weeks remaining before the NATO Summit at Istanbul, and agreed
to work on this. But that's really all they discussed.
I wonder if you saw Afghanistan, in a sense, as a model for
what could now happen in Iraq where there's an independent military
force still under U.S. command, and then a NATO peacekeeping
force, and whether there's any possibility that the European
Union could substitute for NATO in that sort of role in Iraq?
ADMINISTRATION OFFICIAL: Well, I don't think anyone has seriously
considered the possibility of the ESDP taking over a military
role in Iraq. The European Union is going to take over the Bosnia
mission, which NATO is going to close out successfully, and
that's going to be quite enough, I think, for the ESDP to handle
for the moment. So I don't think anybody has contemplated this.
Afghanistan is a model only in that it shows that all kinds of arrangements
are possible and that we shouldn't be wedded to some kind of
cookie cutter formula. All situations are different, all solutions
tend to be different, and I think that NATO governments will
be -- I suspect NATO governments will be creative in coming
up with options for NATO. But I don't want to get too far ahead
of where we are.
Three things, one is, did they discuss Saudi Arabia? The second
is, as you know, the reports that have emerged this week out
of the Pentagon and the DOJ covering efforts to ensure that
U.S. officials would not be prosecuted on the torture of detainees,
did that come up between the two men? And thirdly, listening
to your description, it seems as though they ticked all the
boxes this morning, but I can't quite see what the business
was that they got done. Can you just clarify for us, if you
walk away from this meeting, what did they get done? Thank you.
ADMINISTRATION OFFICIAL: Well, they did go into some greater
detail on Israeli-Palestinian issues, and they were discussing
options for the way forward. They did go into Iraqi issues.
But this was a meeting where they were laying out -- they were
really laying out the choices and options that they're going
to face over the next couple of weeks, rather than making definite
decisions about course A or course B. They were mapping out
the agenda, as we proceed from Sea Island and on the basis of
the U.N. Security Council resolution.
issue of those press reports that you mentioned did come up
in the beginning of their meeting. And I suspect that other
briefers from the U.S. side may have more to say on that, so
I won't get into that -- to that subset of issues. But it was
covered very briefly.
meeting was basically the two leaders getting together and charting
out the way ahead, looking forward over the next couple weeks,
and trying to define for themselves, what kind of issues they're
going to have to deal with in the weeks ahead, and what kind
of choices they're going to have to face. And that was a very
useful discussion. It did not produce a list of decisions, it
produced a checklist of issues on which the staffs will be working
in the immediate period ahead. That's a characterization, but
it's my effort to answer your question as best I can.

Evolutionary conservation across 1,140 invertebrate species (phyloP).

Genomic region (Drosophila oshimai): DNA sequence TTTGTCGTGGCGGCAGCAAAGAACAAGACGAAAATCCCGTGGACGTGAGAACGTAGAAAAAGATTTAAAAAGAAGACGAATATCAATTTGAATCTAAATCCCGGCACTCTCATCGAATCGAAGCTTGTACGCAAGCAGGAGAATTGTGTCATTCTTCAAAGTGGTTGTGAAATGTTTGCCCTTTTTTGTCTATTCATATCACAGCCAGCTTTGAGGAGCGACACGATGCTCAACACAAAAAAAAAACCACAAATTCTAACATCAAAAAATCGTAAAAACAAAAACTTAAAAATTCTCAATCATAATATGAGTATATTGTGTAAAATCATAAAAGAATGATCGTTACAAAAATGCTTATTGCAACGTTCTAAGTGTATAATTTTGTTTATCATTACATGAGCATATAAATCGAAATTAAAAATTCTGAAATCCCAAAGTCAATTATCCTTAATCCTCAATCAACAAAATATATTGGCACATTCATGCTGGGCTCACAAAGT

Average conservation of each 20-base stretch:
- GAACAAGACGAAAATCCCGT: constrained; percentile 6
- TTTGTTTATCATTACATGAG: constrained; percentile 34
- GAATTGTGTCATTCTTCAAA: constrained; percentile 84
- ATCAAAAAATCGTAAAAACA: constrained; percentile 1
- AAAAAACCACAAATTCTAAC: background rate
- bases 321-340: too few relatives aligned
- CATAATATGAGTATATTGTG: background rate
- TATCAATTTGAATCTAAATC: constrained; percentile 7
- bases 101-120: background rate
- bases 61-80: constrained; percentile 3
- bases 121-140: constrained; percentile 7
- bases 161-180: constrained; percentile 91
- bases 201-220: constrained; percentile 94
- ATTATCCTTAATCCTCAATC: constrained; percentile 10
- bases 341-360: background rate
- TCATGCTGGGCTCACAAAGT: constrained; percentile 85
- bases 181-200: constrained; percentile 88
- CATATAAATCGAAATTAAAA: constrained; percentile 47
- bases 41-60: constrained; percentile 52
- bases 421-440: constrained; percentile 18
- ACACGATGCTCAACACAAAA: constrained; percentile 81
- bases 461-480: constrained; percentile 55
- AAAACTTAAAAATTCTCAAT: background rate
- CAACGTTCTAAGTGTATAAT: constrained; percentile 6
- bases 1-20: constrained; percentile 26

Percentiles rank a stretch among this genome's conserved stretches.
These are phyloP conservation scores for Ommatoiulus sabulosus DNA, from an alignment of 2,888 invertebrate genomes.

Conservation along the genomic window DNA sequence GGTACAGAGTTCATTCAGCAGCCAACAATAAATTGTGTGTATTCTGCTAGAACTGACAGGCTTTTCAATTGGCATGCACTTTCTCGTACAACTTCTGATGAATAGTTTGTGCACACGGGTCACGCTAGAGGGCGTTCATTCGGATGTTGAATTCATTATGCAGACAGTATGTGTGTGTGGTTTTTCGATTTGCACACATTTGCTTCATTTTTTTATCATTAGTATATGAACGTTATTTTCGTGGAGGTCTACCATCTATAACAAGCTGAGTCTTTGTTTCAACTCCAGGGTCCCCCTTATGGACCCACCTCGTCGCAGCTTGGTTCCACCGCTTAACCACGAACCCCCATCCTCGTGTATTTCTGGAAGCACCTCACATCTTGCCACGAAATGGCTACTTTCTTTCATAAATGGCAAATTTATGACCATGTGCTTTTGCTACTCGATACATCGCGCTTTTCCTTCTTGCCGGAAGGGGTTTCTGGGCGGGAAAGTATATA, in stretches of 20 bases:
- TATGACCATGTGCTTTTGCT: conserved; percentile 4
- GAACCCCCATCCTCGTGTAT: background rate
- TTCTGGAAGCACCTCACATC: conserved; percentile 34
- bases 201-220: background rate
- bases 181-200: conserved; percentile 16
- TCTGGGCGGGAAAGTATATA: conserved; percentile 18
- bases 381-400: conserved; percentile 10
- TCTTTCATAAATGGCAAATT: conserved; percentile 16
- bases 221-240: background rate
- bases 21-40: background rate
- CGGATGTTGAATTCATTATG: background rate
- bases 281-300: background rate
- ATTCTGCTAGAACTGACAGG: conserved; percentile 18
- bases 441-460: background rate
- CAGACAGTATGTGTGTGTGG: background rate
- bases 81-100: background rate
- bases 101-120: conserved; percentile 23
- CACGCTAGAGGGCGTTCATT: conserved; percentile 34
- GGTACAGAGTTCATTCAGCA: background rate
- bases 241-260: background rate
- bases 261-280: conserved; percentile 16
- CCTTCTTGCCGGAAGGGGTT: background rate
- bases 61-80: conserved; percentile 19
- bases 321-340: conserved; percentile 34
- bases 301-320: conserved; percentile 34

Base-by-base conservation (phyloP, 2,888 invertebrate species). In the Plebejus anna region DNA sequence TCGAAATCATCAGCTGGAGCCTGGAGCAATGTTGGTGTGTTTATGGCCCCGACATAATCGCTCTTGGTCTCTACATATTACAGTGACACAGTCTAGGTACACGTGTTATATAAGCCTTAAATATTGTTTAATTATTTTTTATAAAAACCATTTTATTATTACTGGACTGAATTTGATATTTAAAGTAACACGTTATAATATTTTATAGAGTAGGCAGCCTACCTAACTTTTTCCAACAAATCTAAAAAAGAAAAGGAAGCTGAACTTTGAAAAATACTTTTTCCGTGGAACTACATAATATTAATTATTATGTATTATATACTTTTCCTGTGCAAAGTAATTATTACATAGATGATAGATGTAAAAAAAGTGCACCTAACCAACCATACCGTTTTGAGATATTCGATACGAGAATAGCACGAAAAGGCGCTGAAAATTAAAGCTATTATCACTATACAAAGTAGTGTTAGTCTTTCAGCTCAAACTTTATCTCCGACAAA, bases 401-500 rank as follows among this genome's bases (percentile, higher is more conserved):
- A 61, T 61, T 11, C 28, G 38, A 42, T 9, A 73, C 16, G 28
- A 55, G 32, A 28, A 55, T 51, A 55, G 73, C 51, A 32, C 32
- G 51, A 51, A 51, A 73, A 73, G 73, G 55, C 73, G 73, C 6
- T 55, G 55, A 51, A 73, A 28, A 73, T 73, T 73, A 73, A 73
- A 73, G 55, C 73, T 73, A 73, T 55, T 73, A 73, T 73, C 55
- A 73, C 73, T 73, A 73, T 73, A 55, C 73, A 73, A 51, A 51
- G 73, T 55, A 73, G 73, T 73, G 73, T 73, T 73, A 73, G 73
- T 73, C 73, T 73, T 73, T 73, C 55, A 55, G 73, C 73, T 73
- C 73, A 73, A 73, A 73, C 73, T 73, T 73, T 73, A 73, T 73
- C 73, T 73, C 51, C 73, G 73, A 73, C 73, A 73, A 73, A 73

-- on Saudi Arabia?
ADMINISTRATION OFFICIAL: No, didn't come up.
When you mentioned the Middle East, what details they have discussed,
what plans for the future?
ADMINISTRATION OFFICIAL: The discussion covered the problem
of how to move ahead, which both the President and the Prime
Minister very much want to do, when you have the problem of
Yasser Arafat, which has been discussed by my government and
President Bush many time, but you also have a very promising
plan for Prime Minister Sharon to pull out of the Gaza and part
of the West Bank. This is promising. On the other side you have
problems, and how one fits together the promise and the problems
without it getting gummed up is what they discussed.
they were coming at the problem in different ways, and looking
at different ways in which to move forward, which they very
much want to do. It's a tough problem. If it were easy, it would
have been done. But you have a very promising prospect of an
Israeli pullout, which, of course, would be -- if it occurs,
would be the first time that Israel has pulled out of territory
that everyone considers to be territory that will form part
of a future Palestinian state. This is hugely significant. All
the more the pity that Sharon's announcement was greeted with
such skepticism on the part of many people who are now realizing
what an opportunity it is. The two leaders were discussing how
to make progress, given those two conditions that I outlined.
The resolution yesterday, aside from the multinational force,
sets out for a separate force that would be there to protect
United Nations operations. Was that discussed this morning between
the two leaders? Are they confident that they're going to get
enough people to help out on that force?
ADMINISTRATION OFFICIAL: Well, that wasn't discussed specifically,
but we certainly would be pleased if countries were willing
to contribute to this force. Look, the absence of a U.N. resolution
and the absence of a united international position was cited
by many people as one of the reasons that they were reluctant
to provide forces. It's not easy to send troops to Iraq; it's
a dangerous situation. Soldiers get hurt, soldiers get killed.
Nevertheless, the Security Council resolution demonstrates that
the international community, having been divided last year,
has put that behind them, without prejudice to any government's
position, and now is facing the Iraq problem in the same way.
You have rapidly converging positions, not on what should have
happened last year, but what should happen this year from this
moment forward. And we certainly hope that the Security Council
resolution will provide enough political impetus for governments
who have been hesitating or on the fence to do more. And we'll
Can you give some substance, at least more details, about what
was discussed about putting Iraq back on a sound economic track?
ADMINISTRATION OFFICIAL: The two leaders did not go into the
details of Iraqi economic reforms. They talked about the overall
prospects for the international community to get more involved.
They expressed satisfaction that we had come so far; after almost
two months of very rough news, we had finally had a series of
significant moves forward on the political side. This set the
stage to start tackling some of the next problems. And it really
is a moment of satisfaction, I think, for both leaders, to see
that within Iraq and within the international community, people
are governments are coming together. And that's the best way
I can characterize it.
9:24 A.M. EDT